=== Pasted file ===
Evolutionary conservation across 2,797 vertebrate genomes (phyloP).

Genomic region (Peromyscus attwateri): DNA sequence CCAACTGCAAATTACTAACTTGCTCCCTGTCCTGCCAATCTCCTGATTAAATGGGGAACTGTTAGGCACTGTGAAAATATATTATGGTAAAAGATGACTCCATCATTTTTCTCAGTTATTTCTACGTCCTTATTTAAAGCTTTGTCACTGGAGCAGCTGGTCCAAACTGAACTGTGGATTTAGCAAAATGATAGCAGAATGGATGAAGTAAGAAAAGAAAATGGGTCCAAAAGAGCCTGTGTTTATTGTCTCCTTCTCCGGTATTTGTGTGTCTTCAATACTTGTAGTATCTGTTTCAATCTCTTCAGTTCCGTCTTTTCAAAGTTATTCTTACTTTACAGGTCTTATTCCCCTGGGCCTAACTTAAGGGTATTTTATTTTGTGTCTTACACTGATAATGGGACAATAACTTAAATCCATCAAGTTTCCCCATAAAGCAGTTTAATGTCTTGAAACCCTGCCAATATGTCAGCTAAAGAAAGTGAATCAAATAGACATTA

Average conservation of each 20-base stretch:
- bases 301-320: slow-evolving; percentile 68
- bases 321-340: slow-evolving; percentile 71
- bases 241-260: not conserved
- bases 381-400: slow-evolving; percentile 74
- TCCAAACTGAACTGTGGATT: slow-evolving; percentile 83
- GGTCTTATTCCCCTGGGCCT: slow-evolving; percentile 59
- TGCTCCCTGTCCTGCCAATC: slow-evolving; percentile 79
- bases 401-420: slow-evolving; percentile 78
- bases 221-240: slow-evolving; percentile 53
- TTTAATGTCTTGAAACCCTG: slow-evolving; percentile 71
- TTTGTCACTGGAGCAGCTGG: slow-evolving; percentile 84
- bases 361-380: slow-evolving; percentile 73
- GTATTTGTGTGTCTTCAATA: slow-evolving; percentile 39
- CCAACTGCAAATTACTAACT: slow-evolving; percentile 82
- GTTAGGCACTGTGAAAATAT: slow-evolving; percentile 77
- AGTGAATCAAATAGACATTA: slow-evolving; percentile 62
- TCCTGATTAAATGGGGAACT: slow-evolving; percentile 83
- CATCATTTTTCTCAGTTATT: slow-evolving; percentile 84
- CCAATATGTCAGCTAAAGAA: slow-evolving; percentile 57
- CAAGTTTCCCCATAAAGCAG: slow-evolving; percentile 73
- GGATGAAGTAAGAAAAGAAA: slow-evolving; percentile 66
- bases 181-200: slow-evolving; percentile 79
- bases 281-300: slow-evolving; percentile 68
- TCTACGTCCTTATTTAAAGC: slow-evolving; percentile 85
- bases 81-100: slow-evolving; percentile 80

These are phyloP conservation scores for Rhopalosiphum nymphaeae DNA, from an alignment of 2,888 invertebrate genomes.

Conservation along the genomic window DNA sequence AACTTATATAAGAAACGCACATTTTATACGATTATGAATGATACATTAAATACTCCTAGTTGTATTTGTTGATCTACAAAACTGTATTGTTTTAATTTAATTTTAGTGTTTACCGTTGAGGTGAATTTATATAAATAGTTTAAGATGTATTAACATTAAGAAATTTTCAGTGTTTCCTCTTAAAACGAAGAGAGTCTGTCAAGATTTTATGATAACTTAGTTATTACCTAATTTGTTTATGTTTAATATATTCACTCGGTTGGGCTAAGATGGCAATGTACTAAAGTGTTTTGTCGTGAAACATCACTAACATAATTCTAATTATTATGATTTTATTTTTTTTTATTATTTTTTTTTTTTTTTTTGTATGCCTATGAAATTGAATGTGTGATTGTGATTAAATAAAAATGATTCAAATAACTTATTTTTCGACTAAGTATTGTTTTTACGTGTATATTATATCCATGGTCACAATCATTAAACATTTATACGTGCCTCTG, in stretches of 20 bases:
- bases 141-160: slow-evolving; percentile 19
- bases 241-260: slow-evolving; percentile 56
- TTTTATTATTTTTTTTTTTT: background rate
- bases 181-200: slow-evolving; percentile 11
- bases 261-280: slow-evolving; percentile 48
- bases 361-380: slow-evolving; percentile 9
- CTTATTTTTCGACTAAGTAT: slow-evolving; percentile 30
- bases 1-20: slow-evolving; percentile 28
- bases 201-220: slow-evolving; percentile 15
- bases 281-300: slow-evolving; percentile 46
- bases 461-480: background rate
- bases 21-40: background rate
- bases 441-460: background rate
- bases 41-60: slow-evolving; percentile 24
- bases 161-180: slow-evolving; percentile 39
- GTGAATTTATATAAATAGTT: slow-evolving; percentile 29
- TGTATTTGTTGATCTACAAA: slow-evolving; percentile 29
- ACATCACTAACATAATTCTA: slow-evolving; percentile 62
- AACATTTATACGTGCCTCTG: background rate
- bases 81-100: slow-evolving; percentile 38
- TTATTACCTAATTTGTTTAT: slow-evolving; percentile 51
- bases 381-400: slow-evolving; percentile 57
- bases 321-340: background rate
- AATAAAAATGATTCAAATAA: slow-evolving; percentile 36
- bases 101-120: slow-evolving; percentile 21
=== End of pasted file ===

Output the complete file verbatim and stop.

Evolutionary conservation across 2,797 vertebrate genomes (phyloP).

Genomic region (Peromyscus attwateri): DNA sequence CCAACTGCAAATTACTAACTTGCTCCCTGTCCTGCCAATCTCCTGATTAAATGGGGAACTGTTAGGCACTGTGAAAATATATTATGGTAAAAGATGACTCCATCATTTTTCTCAGTTATTTCTACGTCCTTATTTAAAGCTTTGTCACTGGAGCAGCTGGTCCAAACTGAACTGTGGATTTAGCAAAATGATAGCAGAATGGATGAAGTAAGAAAAGAAAATGGGTCCAAAAGAGCCTGTGTTTATTGTCTCCTTCTCCGGTATTTGTGTGTCTTCAATACTTGTAGTATCTGTTTCAATCTCTTCAGTTCCGTCTTTTCAAAGTTATTCTTACTTTACAGGTCTTATTCCCCTGGGCCTAACTTAAGGGTATTTTATTTTGTGTCTTACACTGATAATGGGACAATAACTTAAATCCATCAAGTTTCCCCATAAAGCAGTTTAATGTCTTGAAACCCTGCCAATATGTCAGCTAAAGAAAGTGAATCAAATAGACATTA

Average conservation of each 20-base stretch:
- bases 301-320: slow-evolving; percentile 68
- bases 321-340: slow-evolving; percentile 71
- bases 241-260: not conserved
- bases 381-400: slow-evolving; percentile 74
- TCCAAACTGAACTGTGGATT: slow-evolving; percentile 83
- GGTCTTATTCCCCTGGGCCT: slow-evolving; percentile 59
- TGCTCCCTGTCCTGCCAATC: slow-evolving; percentile 79
- bases 401-420: slow-evolving; percentile 78
- bases 221-240: slow-evolving; percentile 53
- TTTAATGTCTTGAAACCCTG: slow-evolving; percentile 71
- TTTGTCACTGGAGCAGCTGG: slow-evolving; percentile 84
- bases 361-380: slow-evolving; percentile 73
- GTATTTGTGTGTCTTCAATA: slow-evolving; percentile 39
- CCAACTGCAAATTACTAACT: slow-evolving; percentile 82
- GTTAGGCACTGTGAAAATAT: slow-evolving; percentile 77
- AGTGAATCAAATAGACATTA: slow-evolving; percentile 62
- TCCTGATTAAATGGGGAACT: slow-evolving; percentile 83
- CATCATTTTTCTCAGTTATT: slow-evolving; percentile 84
- CCAATATGTCAGCTAAAGAA: slow-evolving; percentile 57
- CAAGTTTCCCCATAAAGCAG: slow-evolving; percentile 73
- GGATGAAGTAAGAAAAGAAA: slow-evolving; percentile 66
- bases 181-200: slow-evolving; percentile 79
- bases 281-300: slow-evolving; percentile 68
- TCTACGTCCTTATTTAAAGC: slow-evolving; percentile 85
- bases 81-100: slow-evolving; percentile 80

These are phyloP conservation scores for Rhopalosiphum nymphaeae DNA, from an alignment of 2,888 invertebrate genomes.

Conservation along the genomic window DNA sequence AACTTATATAAGAAACGCACATTTTATACGATTATGAATGATACATTAAATACTCCTAGTTGTATTTGTTGATCTACAAAACTGTATTGTTTTAATTTAATTTTAGTGTTTACCGTTGAGGTGAATTTATATAAATAGTTTAAGATGTATTAACATTAAGAAATTTTCAGTGTTTCCTCTTAAAACGAAGAGAGTCTGTCAAGATTTTATGATAACTTAGTTATTACCTAATTTGTTTATGTTTAATATATTCACTCGGTTGGGCTAAGATGGCAATGTACTAAAGTGTTTTGTCGTGAAACATCACTAACATAATTCTAATTATTATGATTTTATTTTTTTTTATTATTTTTTTTTTTTTTTTTGTATGCCTATGAAATTGAATGTGTGATTGTGATTAAATAAAAATGATTCAAATAACTTATTTTTCGACTAAGTATTGTTTTTACGTGTATATTATATCCATGGTCACAATCATTAAACATTTATACGTGCCTCTG, in stretches of 20 bases:
- bases 141-160: slow-evolving; percentile 19
- bases 241-260: slow-evolving; percentile 56
- TTTTATTATTTTTTTTTTTT: background rate
- bases 181-200: slow-evolving; percentile 11
- bases 261-280: slow-evolving; percentile 48
- bases 361-380: slow-evolving; percentile 9
- CTTATTTTTCGACTAAGTAT: slow-evolving; percentile 30
- bases 1-20: slow-evolving; percentile 28
- bases 201-220: slow-evolving; percentile 15
- bases 281-300: slow-evolving; percentile 46
- bases 461-480: background rate
- bases 21-40: background rate
- bases 441-460: background rate
- bases 41-60: slow-evolving; percentile 24
- bases 161-180: slow-evolving; percentile 39
- GTGAATTTATATAAATAGTT: slow-evolving; percentile 29
- TGTATTTGTTGATCTACAAA: slow-evolving; percentile 29
- ACATCACTAACATAATTCTA: slow-evolving; percentile 62
- AACATTTATACGTGCCTCTG: background rate
- bases 81-100: slow-evolving; percentile 38
- TTATTACCTAATTTGTTTAT: slow-evolving; percentile 51
- bases 381-400: slow-evolving; percentile 57
- bases 321-340: background rate
- AATAAAAATGATTCAAATAA: slow-evolving; percentile 36
- bases 101-120: slow-evolving; percentile 21